Help with dust collection

  • Advertise with us

« back to Power Tools, Hardware and Accessories forum

Forum topic by Willowlane posted 01-02-2015 03:21 PM 927 views 0 times favorited 13 replies Add to Favorites Watch
View Willowlane's profile


14 posts in 659 days

01-02-2015 03:21 PM

hi! New member looking for some advice. I work out of a small section of my garage. My wood working area is 14×14 with 7’ ceiling. All of my tools use a 2.5” dust port. Router table, bandsaw, miter saw, spindle sander, and table saw. All tools are mobile so I can put them away when not in use. I am currently using a ridgid 14 gallon vac with dust bag and hepa filter. I don’t mind dragging the vac from tool to tool but the cost to keep buying bags is getting expensive. Also It is loud and I don’t feel like it is doing a good job with airborne dust. I want to save up to make a purchase of something to help with the dust in the garage. I am not sure if I want/ need a air filter system or if a real dust collector would help. Live close to grizzly so mainly have looked at what they have. I do have a few limiting factors in my decision.

1. Very uneven floor which makes rolling difficult
2. Low ceilings
3. Not a lot of amps. I have two 20 amp circuits in the garage. But only one circuit is on the side of my woodworking area.
4. All tools have 2.5” connectors, so the 4” hose would need to be reduced at each tool
5. Money

My ridgid vac does fine for cleaning the floor and for bigger dust. But I hate breathing in ll that fine dust. My initial thought was a 1hp grizzly DC with a lower micron bag. Just move the hose from tool to tool. I would like some advice on if it would be an improvement over what I have now or if I would be wasting money.

Thanks for any advice you can give.


13 replies so far

View DIYaholic's profile


19135 posts in 2092 days

#1 posted 01-02-2015 03:47 PM

With power & space limitations, your solutions become more difficult.

Many people successfully use a shop-vac as their primary (only) dust collection.
You can improve it by adding a pre-seperator.
You can choose from many options….
dust deputy cyclone (by Oneida)
Garbage can separator
5-Gallon bucket separator
Shop-made Thein separator

There are MANY variations of the Thein separator…. you can do a search for more info.

Those take care of collecting dust at the source. No DC system gets ALL the dust at the source.
So, that is only a part of the battle….
An ambient air cleaner/filter is the only way to get the fines (most hazardous) out of the air.

BTW: Welcome to LumberJocks….

-- Randy-- I may not be good...but I am slow! If good things come to those who wait.... Why is procrastination a bad thing?

View Ottacat's profile


421 posts in 1269 days

#2 posted 01-02-2015 03:49 PM

You have a few options:

-get a dust deputy and keep using your shop vac, the dust deputy will save a lot on bags
-get the dc, however I’d recommend a more powerful unit and put 20’ of flex hose on it and leave the dc in one spot and just connect the hose as needed
-even with the dc, use a dust mask where you are creating lots of fine dust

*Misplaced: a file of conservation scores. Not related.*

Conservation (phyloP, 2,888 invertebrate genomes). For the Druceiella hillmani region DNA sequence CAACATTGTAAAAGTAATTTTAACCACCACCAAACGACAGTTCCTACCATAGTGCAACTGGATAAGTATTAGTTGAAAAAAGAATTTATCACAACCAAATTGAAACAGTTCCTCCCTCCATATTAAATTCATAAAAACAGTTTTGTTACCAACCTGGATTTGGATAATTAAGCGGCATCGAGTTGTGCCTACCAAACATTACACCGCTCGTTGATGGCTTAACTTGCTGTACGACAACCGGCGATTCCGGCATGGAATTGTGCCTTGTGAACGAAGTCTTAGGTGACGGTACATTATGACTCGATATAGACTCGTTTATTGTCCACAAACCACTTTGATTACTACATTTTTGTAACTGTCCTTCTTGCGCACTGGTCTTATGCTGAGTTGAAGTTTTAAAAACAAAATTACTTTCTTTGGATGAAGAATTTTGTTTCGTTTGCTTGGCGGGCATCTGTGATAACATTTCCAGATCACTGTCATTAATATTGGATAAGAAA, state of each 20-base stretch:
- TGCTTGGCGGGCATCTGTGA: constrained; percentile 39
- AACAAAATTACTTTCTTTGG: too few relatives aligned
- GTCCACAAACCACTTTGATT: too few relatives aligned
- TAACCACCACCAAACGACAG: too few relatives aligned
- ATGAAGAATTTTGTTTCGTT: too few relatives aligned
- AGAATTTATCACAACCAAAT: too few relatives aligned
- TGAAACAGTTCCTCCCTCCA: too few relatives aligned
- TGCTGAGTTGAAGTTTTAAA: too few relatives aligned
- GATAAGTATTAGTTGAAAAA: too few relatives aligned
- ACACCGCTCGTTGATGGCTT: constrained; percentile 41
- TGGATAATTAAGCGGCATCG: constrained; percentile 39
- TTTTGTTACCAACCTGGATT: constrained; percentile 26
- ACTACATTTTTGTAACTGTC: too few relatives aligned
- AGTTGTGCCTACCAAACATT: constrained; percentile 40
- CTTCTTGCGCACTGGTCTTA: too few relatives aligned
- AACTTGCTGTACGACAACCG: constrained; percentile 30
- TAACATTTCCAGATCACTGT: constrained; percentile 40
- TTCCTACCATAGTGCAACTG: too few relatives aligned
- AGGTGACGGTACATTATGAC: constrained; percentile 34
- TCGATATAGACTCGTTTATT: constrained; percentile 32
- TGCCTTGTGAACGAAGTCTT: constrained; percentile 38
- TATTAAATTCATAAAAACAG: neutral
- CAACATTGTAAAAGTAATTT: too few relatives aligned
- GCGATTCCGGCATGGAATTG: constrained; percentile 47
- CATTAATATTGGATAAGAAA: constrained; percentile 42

-consider a shop made air filter – even a box fan with a furnace filter on one side removes a lot of airborn dust

Good luck with whatever you decide.

View patrick04's profile


9 posts in 658 days

#3 posted 01-02-2015 03:59 PM

I’m a beginner too, so I can’t offer any advice on dust collection systems, but I am very interested in dust control and I want to share my experience with Ridgid shop vacs and make a suggestion for monitoring the dust levels in your shop.

I also have a Ridgid shop vac with a HEPA filter and paper bag. From my (not very scientific) testing, it is a very good system that filters out virtually all particles down to 0.5 microns (and possibly smaller, but my measurement device only goes down to 0.5 microns). The reason I know this is that I put a laser particle counter in the exhaust flow from the shop vac to count the number of particles coming out, and the number approaches zero, compared to many thousands of particles in the air inside my house. In this regard, my Ridgid shop vac setup is as good as my $900 Miele HEPA vacuum cleaner (a household vacuum cleaner).

Whatever you end up doing for your dust collection system, I would suggest getting a laser particle counter to monitor the air quality in your shop. You could do some measurements now and then remeasure after you install your new dust collection system to see if it’s effective at removing the very fine particles.

I have one of the Dylos air quality monitors. When I bought mine a few years ago, they were by far the best value for a laser particle counter. They even make one with a computer interface for real-time data collection and analysis (Dylos DC1100 PRO Laser Particle Counter with Computer Interface).

View Fred Hargis's profile

Fred Hargis

3839 posts in 1911 days

#4 posted 01-02-2015 04:12 PM

I agree the power limitations and space makes things a lot more difficult. I guess I have 2 pieces of input. the first would be to build a pre-seperator for your vac, I suggest the Thein (do a search). It’s works as well as anything and is a hell of a lot less expensive. The second would be to plan on a DC in the future, but don’t be put off by those puny ports on your tools. For good DC you need to move a LOT of air, the only way you can do that is with the larger ports and ducting. So upsizing those ports to at least 4” (bigger is better if you have a DC that can handle it). By “good DC” I mean capturing as much of the dust as possible at the source. One other thing, screaming shop vacs are really bad for your hearing, but the quieter models can be awfully expensive. Consider putting the vac in a box with some sound baffling to help mute the noise (a little).